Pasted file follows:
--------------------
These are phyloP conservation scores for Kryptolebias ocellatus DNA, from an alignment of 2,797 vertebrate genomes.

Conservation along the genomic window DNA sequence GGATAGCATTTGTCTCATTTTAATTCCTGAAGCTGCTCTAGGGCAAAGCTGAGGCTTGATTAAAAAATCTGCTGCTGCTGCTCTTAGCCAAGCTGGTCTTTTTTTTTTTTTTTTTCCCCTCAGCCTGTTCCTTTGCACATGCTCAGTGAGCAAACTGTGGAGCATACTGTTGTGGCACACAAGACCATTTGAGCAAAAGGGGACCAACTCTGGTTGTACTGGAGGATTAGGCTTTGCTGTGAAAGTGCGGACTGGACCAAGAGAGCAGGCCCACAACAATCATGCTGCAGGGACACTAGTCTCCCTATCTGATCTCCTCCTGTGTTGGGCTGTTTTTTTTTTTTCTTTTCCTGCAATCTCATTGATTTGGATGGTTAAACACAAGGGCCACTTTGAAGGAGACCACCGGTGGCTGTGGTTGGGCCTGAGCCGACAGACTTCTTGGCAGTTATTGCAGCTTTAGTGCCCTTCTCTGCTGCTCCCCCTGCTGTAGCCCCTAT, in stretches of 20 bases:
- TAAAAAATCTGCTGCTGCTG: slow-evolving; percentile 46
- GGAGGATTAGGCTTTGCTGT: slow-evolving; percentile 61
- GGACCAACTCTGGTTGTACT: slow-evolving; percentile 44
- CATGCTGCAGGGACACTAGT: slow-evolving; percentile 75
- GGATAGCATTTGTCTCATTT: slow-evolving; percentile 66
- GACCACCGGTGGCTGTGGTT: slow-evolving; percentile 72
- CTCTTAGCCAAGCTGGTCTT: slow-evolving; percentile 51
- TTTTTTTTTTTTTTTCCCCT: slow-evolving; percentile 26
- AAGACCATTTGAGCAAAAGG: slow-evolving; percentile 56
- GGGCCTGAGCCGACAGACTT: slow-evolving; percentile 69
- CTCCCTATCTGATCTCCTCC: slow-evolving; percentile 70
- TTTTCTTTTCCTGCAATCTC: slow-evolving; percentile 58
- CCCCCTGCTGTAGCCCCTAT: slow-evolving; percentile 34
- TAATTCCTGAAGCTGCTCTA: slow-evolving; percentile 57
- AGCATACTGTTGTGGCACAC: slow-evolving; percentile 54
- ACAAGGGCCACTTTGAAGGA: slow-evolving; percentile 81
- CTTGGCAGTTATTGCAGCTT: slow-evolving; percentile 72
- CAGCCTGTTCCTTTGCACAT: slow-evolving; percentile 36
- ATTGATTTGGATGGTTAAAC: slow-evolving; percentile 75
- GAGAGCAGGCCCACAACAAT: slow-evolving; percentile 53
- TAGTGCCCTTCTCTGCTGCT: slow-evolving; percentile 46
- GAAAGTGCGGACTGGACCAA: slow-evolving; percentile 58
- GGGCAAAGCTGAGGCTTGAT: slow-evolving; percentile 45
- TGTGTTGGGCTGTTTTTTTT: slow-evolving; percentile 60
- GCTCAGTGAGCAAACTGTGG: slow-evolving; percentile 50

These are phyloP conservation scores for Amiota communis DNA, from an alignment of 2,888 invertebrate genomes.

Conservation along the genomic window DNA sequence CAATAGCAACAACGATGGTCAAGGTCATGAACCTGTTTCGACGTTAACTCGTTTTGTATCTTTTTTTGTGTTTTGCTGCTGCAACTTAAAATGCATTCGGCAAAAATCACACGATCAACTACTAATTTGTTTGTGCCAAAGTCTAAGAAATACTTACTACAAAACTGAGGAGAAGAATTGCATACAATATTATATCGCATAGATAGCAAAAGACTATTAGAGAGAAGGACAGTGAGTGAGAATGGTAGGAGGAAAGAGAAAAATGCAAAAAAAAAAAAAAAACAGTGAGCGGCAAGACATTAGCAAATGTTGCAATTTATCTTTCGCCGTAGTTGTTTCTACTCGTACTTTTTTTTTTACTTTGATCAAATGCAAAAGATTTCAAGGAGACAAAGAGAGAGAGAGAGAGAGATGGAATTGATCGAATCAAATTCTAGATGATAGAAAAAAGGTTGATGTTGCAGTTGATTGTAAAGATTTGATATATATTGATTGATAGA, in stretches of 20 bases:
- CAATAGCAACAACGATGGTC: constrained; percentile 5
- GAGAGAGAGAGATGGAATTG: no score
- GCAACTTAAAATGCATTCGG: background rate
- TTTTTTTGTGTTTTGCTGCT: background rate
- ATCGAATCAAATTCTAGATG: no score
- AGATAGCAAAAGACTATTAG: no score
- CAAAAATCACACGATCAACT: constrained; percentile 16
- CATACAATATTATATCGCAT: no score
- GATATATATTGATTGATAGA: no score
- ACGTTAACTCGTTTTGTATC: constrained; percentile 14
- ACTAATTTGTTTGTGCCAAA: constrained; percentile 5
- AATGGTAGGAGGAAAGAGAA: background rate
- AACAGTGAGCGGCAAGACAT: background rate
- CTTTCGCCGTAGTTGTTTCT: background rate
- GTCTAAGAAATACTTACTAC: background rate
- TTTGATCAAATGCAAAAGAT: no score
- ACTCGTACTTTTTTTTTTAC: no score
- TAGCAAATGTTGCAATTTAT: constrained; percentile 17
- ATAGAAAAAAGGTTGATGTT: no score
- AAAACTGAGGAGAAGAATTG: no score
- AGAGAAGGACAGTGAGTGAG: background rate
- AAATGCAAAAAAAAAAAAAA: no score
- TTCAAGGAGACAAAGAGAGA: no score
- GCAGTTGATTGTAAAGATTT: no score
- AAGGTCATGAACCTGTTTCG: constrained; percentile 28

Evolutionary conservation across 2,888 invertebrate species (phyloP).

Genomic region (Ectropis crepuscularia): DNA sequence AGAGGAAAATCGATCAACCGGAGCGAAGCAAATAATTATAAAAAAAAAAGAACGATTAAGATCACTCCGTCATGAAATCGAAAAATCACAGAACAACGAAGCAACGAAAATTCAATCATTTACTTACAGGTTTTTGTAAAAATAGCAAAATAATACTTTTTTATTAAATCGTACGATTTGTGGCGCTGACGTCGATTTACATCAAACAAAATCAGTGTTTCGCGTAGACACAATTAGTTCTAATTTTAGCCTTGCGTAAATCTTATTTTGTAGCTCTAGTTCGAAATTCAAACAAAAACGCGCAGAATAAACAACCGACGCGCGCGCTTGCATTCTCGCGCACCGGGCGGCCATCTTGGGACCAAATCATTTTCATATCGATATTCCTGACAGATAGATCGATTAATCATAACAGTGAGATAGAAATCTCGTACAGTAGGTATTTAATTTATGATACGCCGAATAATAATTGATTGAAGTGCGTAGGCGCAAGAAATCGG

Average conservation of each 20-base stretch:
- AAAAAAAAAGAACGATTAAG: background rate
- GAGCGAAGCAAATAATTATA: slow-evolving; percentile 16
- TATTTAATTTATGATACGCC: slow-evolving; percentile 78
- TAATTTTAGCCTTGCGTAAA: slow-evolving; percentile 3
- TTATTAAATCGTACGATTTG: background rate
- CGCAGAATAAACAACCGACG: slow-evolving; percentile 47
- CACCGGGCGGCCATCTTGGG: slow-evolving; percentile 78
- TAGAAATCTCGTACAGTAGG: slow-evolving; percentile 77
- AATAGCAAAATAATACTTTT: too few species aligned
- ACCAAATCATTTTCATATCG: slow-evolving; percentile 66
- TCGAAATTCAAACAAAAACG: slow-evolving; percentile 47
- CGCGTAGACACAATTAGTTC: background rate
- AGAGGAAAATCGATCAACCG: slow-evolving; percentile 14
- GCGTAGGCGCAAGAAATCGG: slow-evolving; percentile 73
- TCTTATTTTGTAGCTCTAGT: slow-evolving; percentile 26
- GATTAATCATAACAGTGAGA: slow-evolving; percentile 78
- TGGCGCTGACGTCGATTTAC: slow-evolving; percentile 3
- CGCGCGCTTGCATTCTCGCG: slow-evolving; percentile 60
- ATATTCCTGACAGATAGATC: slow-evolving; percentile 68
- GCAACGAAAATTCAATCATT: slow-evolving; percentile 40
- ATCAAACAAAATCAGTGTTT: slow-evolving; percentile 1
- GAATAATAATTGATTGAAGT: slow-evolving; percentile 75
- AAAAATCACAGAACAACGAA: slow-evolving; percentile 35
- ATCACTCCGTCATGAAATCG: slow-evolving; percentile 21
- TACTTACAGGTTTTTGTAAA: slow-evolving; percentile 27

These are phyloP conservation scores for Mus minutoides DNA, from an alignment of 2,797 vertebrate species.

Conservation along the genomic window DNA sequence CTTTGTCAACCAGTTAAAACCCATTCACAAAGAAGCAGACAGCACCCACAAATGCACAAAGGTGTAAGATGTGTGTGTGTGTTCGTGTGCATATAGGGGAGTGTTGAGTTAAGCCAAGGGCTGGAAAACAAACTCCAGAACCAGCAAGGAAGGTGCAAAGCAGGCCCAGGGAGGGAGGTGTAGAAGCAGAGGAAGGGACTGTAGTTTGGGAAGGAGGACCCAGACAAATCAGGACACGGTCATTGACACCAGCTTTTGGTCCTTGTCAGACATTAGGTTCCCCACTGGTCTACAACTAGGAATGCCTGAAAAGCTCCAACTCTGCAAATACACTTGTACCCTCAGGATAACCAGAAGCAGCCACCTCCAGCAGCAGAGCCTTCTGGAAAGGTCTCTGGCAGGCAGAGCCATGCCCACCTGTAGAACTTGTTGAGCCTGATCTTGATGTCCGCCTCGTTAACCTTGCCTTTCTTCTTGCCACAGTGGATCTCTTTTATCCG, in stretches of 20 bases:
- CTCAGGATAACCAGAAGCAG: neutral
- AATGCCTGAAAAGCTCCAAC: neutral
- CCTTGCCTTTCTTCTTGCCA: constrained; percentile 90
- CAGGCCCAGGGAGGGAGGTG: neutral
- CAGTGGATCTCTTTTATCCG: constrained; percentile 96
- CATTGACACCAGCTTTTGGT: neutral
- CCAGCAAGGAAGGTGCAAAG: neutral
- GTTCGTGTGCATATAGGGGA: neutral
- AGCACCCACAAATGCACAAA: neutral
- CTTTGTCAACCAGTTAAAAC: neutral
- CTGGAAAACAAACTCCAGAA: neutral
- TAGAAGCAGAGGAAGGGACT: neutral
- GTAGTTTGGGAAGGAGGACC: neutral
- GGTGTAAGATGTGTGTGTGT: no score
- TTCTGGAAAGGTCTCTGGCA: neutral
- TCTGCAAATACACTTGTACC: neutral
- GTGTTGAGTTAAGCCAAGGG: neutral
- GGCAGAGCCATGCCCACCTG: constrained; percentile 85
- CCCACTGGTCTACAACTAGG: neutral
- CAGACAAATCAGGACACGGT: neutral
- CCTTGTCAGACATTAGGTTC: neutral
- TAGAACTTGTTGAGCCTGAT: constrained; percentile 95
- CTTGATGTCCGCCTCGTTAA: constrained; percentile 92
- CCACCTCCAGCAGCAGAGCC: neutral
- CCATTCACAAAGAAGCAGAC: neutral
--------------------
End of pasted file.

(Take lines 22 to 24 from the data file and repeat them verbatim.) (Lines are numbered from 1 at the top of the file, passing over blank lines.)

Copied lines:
- GAGAGCAGGCCCACAACAAT: slow-evolving; percentile 53
- TAGTGCCCTTCTCTGCTGCT: slow-evolving; percentile 46
- GAAAGTGCGGACTGGACCAA: slow-evolving; percentile 58